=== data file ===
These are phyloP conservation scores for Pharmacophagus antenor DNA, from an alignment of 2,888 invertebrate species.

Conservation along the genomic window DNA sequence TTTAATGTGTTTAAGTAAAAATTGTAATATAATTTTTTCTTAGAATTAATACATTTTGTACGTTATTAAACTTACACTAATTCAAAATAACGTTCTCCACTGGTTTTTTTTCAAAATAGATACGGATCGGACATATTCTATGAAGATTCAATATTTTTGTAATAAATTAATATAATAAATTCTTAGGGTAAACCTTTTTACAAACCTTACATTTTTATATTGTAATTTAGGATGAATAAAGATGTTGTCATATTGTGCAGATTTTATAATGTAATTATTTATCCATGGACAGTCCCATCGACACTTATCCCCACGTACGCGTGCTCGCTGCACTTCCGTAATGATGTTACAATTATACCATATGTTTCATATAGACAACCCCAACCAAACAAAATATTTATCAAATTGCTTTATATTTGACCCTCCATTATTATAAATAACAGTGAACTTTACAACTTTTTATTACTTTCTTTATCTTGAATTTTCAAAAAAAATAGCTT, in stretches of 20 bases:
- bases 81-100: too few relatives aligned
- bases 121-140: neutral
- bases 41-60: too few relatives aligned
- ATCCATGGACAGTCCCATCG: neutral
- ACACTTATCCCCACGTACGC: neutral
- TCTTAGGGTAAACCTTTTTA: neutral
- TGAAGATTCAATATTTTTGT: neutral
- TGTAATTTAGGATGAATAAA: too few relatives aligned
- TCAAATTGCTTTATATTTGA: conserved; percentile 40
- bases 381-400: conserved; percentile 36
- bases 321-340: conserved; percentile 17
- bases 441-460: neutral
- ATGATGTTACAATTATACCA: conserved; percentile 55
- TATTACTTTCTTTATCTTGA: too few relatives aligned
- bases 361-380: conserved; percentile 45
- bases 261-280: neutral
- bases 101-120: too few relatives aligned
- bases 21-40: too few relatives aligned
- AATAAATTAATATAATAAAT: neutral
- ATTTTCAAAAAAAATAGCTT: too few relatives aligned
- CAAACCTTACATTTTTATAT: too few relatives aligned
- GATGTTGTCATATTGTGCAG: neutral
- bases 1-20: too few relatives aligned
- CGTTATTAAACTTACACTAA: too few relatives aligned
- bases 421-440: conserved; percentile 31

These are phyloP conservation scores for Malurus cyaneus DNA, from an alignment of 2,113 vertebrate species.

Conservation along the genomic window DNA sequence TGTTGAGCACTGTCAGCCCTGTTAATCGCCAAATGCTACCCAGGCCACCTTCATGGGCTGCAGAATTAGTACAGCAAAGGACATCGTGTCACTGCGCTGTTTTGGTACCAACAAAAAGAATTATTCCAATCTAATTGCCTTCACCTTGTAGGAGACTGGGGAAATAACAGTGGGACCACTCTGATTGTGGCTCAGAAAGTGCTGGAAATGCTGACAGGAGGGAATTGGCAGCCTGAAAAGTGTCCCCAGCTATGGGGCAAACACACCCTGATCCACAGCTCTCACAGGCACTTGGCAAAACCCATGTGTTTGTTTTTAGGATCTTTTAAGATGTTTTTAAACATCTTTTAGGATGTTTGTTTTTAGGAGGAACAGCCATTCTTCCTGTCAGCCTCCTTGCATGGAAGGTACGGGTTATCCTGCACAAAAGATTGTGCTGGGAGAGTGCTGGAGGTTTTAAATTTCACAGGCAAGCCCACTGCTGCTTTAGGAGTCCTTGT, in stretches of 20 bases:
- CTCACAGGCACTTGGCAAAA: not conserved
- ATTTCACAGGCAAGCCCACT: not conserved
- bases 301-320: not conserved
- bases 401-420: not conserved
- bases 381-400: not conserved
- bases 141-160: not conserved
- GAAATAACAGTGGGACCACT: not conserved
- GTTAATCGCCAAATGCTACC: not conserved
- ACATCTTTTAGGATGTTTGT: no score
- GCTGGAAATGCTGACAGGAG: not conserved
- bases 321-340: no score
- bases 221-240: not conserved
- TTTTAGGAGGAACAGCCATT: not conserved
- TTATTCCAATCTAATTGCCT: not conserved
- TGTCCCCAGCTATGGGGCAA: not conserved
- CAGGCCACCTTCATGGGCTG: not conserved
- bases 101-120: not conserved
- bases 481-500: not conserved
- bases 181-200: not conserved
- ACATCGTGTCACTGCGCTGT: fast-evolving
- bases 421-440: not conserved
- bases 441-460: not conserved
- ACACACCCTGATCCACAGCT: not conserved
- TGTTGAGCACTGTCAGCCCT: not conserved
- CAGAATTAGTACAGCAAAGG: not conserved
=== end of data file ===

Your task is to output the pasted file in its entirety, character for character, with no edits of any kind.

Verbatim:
These are phyloP conservation scores for Pharmacophagus antenor DNA, from an alignment of 2,888 invertebrate species.

Conservation along the genomic window DNA sequence TTTAATGTGTTTAAGTAAAAATTGTAATATAATTTTTTCTTAGAATTAATACATTTTGTACGTTATTAAACTTACACTAATTCAAAATAACGTTCTCCACTGGTTTTTTTTCAAAATAGATACGGATCGGACATATTCTATGAAGATTCAATATTTTTGTAATAAATTAATATAATAAATTCTTAGGGTAAACCTTTTTACAAACCTTACATTTTTATATTGTAATTTAGGATGAATAAAGATGTTGTCATATTGTGCAGATTTTATAATGTAATTATTTATCCATGGACAGTCCCATCGACACTTATCCCCACGTACGCGTGCTCGCTGCACTTCCGTAATGATGTTACAATTATACCATATGTTTCATATAGACAACCCCAACCAAACAAAATATTTATCAAATTGCTTTATATTTGACCCTCCATTATTATAAATAACAGTGAACTTTACAACTTTTTATTACTTTCTTTATCTTGAATTTTCAAAAAAAATAGCTT, in stretches of 20 bases:
- bases 81-100: too few relatives aligned
- bases 121-140: neutral
- bases 41-60: too few relatives aligned
- ATCCATGGACAGTCCCATCG: neutral
- ACACTTATCCCCACGTACGC: neutral
- TCTTAGGGTAAACCTTTTTA: neutral
- TGAAGATTCAATATTTTTGT: neutral
- TGTAATTTAGGATGAATAAA: too few relatives aligned
- TCAAATTGCTTTATATTTGA: conserved; percentile 40
- bases 381-400: conserved; percentile 36
- bases 321-340: conserved; percentile 17
- bases 441-460: neutral
- ATGATGTTACAATTATACCA: conserved; percentile 55
- TATTACTTTCTTTATCTTGA: too few relatives aligned
- bases 361-380: conserved; percentile 45
- bases 261-280: neutral
- bases 101-120: too few relatives aligned
- bases 21-40: too few relatives aligned
- AATAAATTAATATAATAAAT: neutral
- ATTTTCAAAAAAAATAGCTT: too few relatives aligned
- CAAACCTTACATTTTTATAT: too few relatives aligned
- GATGTTGTCATATTGTGCAG: neutral
- bases 1-20: too few relatives aligned
- CGTTATTAAACTTACACTAA: too few relatives aligned
- bases 421-440: conserved; percentile 31

These are phyloP conservation scores for Malurus cyaneus DNA, from an alignment of 2,113 vertebrate species.

Conservation along the genomic window DNA sequence TGTTGAGCACTGTCAGCCCTGTTAATCGCCAAATGCTACCCAGGCCACCTTCATGGGCTGCAGAATTAGTACAGCAAAGGACATCGTGTCACTGCGCTGTTTTGGTACCAACAAAAAGAATTATTCCAATCTAATTGCCTTCACCTTGTAGGAGACTGGGGAAATAACAGTGGGACCACTCTGATTGTGGCTCAGAAAGTGCTGGAAATGCTGACAGGAGGGAATTGGCAGCCTGAAAAGTGTCCCCAGCTATGGGGCAAACACACCCTGATCCACAGCTCTCACAGGCACTTGGCAAAACCCATGTGTTTGTTTTTAGGATCTTTTAAGATGTTTTTAAACATCTTTTAGGATGTTTGTTTTTAGGAGGAACAGCCATTCTTCCTGTCAGCCTCCTTGCATGGAAGGTACGGGTTATCCTGCACAAAAGATTGTGCTGGGAGAGTGCTGGAGGTTTTAAATTTCACAGGCAAGCCCACTGCTGCTTTAGGAGTCCTTGT, in stretches of 20 bases:
- CTCACAGGCACTTGGCAAAA: not conserved
- ATTTCACAGGCAAGCCCACT: not conserved
- bases 301-320: not conserved
- bases 401-420: not conserved
- bases 381-400: not conserved
- bases 141-160: not conserved
- GAAATAACAGTGGGACCACT: not conserved
- GTTAATCGCCAAATGCTACC: not conserved
- ACATCTTTTAGGATGTTTGT: no score
- GCTGGAAATGCTGACAGGAG: not conserved
- bases 321-340: no score
- bases 221-240: not conserved
- TTTTAGGAGGAACAGCCATT: not conserved
- TTATTCCAATCTAATTGCCT: not conserved
- TGTCCCCAGCTATGGGGCAA: not conserved
- CAGGCCACCTTCATGGGCTG: not conserved
- bases 101-120: not conserved
- bases 481-500: not conserved
- bases 181-200: not conserved
- ACATCGTGTCACTGCGCTGT: fast-evolving
- bases 421-440: not conserved
- bases 441-460: not conserved
- ACACACCCTGATCCACAGCT: not conserved
- TGTTGAGCACTGTCAGCCCT: not conserved
- CAGAATTAGTACAGCAAAGG: not conserved